Automatic Assessment of Language Background in Toddlers Through Phonotactic and Pitch Pattern Modeling of Short Vocalizations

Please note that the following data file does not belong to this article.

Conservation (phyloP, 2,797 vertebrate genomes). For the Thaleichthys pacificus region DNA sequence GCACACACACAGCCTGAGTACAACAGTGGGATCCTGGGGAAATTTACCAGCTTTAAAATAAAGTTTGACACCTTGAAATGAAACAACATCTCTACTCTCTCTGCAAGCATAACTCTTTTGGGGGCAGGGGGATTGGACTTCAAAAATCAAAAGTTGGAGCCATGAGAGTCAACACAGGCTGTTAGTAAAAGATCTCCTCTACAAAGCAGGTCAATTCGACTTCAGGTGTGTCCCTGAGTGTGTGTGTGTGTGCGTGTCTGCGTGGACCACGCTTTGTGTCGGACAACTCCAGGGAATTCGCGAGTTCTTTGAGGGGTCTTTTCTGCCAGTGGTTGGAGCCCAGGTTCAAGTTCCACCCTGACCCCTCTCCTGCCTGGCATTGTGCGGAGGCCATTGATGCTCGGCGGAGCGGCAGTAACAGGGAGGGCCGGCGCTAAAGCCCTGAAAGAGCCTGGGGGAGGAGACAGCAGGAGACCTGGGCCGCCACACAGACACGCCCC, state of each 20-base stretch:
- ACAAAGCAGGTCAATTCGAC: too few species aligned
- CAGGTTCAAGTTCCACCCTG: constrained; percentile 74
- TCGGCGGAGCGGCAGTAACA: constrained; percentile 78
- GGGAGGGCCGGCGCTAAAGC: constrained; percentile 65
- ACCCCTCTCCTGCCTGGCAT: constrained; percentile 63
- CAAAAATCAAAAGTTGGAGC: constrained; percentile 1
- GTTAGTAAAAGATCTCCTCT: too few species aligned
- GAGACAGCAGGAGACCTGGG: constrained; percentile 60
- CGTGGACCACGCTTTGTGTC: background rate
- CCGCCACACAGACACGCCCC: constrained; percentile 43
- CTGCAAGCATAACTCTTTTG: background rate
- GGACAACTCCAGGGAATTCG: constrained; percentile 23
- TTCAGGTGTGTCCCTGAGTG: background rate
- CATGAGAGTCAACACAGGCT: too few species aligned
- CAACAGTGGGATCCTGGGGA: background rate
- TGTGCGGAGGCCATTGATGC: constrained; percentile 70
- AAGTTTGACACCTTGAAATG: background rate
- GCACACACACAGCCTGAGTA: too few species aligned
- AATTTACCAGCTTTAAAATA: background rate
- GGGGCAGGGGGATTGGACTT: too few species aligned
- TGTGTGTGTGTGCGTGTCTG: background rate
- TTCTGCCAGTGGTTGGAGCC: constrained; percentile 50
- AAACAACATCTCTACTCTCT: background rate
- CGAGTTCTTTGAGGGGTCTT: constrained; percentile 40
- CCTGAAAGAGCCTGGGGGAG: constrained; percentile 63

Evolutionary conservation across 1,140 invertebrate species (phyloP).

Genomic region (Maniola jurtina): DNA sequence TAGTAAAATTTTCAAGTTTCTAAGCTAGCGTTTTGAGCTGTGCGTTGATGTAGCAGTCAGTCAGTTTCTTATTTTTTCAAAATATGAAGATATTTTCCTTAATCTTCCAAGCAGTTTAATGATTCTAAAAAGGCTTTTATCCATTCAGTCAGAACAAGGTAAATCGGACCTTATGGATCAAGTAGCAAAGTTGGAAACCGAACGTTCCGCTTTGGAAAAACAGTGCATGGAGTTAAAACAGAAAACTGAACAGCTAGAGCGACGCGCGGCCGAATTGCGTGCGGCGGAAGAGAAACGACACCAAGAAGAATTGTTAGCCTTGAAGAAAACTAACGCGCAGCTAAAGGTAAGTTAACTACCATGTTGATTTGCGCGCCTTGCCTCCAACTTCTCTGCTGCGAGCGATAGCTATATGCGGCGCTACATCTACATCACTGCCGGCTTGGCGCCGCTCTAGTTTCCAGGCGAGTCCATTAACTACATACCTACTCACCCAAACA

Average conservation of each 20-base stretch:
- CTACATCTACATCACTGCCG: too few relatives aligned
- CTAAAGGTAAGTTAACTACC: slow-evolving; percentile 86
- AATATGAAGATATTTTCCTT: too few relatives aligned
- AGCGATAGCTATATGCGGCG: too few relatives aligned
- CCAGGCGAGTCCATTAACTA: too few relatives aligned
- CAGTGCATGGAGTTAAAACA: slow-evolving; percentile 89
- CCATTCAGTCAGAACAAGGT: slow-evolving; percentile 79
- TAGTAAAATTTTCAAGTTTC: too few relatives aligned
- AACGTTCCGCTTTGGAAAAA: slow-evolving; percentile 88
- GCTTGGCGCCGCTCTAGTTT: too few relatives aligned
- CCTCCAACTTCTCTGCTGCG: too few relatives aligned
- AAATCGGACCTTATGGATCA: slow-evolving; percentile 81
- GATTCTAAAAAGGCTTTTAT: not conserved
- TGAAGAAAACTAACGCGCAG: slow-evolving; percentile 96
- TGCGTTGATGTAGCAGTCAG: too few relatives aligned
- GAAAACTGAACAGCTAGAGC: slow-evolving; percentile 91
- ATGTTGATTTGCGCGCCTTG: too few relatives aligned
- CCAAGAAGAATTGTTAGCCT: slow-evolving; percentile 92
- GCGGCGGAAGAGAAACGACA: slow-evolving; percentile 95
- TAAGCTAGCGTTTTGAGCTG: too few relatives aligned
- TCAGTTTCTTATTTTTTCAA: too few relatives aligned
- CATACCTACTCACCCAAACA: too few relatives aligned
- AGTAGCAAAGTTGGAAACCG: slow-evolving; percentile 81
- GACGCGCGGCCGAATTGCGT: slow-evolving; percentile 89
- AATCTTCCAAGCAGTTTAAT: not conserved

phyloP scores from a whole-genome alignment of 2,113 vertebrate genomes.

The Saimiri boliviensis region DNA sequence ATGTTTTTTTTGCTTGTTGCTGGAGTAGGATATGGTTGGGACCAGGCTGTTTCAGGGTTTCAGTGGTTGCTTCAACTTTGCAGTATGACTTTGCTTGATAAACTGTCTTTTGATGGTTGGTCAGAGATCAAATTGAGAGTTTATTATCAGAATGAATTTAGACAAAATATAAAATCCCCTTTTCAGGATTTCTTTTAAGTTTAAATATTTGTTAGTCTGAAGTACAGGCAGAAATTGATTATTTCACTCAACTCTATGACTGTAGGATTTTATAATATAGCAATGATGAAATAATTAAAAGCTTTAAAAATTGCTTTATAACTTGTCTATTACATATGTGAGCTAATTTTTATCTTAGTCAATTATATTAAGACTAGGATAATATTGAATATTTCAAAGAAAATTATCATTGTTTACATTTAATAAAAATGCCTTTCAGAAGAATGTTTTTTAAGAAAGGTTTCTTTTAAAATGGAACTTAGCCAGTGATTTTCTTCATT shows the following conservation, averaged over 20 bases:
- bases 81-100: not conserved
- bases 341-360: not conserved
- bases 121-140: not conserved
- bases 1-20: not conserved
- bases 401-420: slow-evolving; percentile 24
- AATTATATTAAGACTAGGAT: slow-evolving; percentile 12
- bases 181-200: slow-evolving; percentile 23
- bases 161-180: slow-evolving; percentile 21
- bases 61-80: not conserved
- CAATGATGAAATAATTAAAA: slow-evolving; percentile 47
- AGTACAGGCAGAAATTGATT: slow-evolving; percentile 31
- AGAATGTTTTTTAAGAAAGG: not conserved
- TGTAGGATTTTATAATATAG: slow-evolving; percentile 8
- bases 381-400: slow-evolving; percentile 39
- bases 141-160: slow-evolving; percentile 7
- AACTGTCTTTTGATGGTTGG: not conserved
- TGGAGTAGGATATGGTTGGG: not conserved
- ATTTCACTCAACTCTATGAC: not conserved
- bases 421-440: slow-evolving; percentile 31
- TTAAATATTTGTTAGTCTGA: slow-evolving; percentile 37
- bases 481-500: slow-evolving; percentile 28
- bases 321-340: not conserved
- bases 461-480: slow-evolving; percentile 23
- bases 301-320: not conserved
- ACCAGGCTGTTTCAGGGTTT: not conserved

This study utilizes phonotactic and pitch pattern model-ing for automatic assessment of toddlers ’ language background from short vocalization segments. The experiments are con-ducted on audio recordings of twelve 25–31 months old US-born and Shanghainese toddlers. Each recording captures a whole-day sound track of an ordinary day in the toddlers ’ life spent in their natural environment. In a preliminary study, we observed that in spite of the limited presence of linguistic con-tent in the early age child vocalizations, certain phonotactic and prosodic patterns were correlated with the child’s language background. In the current effort, we analyze to what extent these language-salient cues can be leveraged in the context of automatic language background classification. Besides a tradi-tional parallel phone recognition with statistical language mod-eling (PPRLM) and phone recognition with support vector ma-chines (PRSVM), a novel scheme that utilizes pitch patterns (PPSVM) is proposed. The classification results on very short vocalizations (on average less than 3 seconds long) confirm that both phonotactic and prosodic features capture a language-specific content, reaching equal error rates (EER) of 32.45 % for PRSVM, 31.33 % for PPSVM, and 29.97 % in a fusion of PRSVM and PPSVM systems. The competitive performance of PPSVM suggests that pitch contours carry a significant portion of the language-specific information in toddlers ’ vocalizations

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